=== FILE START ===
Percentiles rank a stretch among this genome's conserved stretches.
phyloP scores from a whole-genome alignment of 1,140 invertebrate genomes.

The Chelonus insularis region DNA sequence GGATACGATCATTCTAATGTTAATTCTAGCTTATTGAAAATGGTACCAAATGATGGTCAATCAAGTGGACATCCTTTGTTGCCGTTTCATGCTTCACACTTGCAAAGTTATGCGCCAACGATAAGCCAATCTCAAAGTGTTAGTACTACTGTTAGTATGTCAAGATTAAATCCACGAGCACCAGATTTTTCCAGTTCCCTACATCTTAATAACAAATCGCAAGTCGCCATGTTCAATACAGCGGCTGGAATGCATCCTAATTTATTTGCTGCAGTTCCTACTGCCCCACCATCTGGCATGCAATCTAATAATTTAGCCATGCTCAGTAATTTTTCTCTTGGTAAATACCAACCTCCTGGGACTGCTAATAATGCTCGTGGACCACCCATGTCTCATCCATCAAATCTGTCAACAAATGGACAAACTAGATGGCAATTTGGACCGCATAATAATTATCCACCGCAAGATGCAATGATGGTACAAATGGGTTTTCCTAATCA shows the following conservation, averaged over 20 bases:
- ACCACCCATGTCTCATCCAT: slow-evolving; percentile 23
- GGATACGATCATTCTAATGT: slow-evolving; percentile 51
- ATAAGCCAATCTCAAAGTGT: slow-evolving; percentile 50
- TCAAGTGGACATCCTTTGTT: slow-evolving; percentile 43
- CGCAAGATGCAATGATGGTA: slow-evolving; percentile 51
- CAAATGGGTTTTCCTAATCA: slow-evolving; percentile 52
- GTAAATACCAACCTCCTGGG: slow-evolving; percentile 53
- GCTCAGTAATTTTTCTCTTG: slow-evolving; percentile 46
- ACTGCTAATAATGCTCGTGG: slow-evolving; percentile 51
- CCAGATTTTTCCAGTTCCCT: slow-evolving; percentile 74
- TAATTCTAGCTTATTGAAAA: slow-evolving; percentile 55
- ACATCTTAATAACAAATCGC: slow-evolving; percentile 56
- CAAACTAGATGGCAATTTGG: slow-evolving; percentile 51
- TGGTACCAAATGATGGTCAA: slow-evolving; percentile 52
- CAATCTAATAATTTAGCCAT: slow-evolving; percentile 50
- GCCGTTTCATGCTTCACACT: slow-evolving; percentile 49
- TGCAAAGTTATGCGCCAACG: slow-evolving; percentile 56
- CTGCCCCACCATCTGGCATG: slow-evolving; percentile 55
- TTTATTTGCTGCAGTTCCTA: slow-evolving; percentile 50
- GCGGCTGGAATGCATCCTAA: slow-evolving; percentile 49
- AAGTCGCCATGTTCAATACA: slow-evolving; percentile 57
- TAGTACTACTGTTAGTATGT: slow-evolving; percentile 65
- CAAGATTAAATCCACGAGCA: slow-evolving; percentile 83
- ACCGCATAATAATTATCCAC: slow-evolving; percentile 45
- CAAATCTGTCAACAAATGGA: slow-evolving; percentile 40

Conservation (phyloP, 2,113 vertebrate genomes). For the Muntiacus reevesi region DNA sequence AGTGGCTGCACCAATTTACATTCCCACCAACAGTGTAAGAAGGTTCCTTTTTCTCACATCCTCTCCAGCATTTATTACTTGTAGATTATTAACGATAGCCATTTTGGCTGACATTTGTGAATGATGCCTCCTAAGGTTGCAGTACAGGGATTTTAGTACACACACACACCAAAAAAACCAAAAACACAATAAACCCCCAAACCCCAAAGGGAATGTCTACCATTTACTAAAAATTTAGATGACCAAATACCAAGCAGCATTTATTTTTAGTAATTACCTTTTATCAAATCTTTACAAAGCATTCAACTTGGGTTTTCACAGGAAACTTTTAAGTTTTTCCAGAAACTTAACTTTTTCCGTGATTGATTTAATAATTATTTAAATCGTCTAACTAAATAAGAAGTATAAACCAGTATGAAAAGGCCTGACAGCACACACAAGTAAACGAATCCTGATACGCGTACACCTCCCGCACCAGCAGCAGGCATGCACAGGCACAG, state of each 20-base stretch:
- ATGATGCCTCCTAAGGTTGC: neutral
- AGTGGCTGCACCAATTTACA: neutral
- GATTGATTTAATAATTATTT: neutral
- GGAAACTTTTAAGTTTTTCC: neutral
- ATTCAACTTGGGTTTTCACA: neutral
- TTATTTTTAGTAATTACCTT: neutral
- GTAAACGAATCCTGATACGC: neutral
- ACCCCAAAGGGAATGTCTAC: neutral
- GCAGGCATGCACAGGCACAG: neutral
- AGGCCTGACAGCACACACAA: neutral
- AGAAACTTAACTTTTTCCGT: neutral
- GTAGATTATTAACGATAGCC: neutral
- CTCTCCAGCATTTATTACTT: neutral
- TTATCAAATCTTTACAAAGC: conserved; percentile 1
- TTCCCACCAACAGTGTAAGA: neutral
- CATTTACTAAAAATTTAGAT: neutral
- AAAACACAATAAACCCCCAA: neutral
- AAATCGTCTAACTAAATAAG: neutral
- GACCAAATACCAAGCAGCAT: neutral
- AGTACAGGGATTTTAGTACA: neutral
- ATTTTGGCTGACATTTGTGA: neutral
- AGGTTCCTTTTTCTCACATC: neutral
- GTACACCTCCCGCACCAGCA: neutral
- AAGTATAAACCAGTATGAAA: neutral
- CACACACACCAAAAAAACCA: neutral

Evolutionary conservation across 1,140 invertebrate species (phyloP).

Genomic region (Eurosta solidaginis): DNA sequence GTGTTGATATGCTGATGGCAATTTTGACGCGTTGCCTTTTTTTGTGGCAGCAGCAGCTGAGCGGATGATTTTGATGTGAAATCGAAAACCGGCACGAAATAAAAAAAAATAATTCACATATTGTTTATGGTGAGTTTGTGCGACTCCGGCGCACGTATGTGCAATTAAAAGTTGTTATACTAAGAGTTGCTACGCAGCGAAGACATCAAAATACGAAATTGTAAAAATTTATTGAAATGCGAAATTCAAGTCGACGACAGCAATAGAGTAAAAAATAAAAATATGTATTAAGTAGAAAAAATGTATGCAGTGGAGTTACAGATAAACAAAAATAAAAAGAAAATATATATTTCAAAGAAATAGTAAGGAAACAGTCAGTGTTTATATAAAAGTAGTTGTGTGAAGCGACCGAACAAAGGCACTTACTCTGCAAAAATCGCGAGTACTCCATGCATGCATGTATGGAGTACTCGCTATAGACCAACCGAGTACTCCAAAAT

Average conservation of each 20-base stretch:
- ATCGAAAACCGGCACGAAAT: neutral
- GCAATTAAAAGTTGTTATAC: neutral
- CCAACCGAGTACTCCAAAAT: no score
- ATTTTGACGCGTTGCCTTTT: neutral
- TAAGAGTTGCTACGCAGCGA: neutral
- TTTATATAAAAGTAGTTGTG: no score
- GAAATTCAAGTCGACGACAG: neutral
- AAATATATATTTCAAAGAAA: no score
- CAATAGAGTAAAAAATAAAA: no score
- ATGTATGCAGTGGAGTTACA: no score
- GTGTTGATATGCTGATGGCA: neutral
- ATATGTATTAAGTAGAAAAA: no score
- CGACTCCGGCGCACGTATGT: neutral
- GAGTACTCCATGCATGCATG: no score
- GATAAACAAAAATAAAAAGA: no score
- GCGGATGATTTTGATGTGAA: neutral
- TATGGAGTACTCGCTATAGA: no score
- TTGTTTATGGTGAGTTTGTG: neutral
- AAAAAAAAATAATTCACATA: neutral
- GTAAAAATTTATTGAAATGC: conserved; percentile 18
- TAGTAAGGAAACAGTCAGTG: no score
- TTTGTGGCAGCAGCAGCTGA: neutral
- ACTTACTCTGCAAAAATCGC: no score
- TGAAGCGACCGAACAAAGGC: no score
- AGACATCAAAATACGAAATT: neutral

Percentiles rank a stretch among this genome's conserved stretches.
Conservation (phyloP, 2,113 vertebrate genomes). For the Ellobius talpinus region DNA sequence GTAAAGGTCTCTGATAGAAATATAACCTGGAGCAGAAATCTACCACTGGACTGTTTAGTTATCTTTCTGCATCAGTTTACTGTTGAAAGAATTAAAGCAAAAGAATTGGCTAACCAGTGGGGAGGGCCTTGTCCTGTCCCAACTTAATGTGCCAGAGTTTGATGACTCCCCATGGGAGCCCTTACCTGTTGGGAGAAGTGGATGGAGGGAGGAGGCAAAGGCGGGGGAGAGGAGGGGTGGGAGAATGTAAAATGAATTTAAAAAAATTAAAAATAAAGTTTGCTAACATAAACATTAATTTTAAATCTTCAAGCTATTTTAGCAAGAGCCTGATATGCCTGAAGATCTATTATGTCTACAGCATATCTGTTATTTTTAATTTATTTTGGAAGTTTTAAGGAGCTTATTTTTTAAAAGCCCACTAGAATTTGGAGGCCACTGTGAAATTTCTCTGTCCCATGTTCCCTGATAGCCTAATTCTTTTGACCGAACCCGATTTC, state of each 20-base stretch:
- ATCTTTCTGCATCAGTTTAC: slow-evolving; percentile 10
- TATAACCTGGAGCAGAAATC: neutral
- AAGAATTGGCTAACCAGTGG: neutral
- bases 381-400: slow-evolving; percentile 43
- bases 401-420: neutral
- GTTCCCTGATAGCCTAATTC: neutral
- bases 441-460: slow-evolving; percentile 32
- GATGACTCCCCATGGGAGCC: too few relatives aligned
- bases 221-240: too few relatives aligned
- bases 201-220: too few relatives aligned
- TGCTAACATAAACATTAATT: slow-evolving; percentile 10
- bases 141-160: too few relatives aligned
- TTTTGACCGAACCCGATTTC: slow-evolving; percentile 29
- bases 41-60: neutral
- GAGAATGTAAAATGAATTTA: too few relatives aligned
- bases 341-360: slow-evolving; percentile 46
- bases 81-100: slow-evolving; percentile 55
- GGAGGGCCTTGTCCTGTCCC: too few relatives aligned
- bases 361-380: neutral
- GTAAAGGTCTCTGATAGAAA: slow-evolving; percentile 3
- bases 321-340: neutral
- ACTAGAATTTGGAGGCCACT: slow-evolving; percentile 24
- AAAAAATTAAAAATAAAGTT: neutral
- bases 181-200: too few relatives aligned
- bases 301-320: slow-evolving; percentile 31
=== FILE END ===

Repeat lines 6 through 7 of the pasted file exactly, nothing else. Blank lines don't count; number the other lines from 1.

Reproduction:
- ATAAGCCAATCTCAAAGTGT: slow-evolving; percentile 50
- TCAAGTGGACATCCTTTGTT: slow-evolving; percentile 43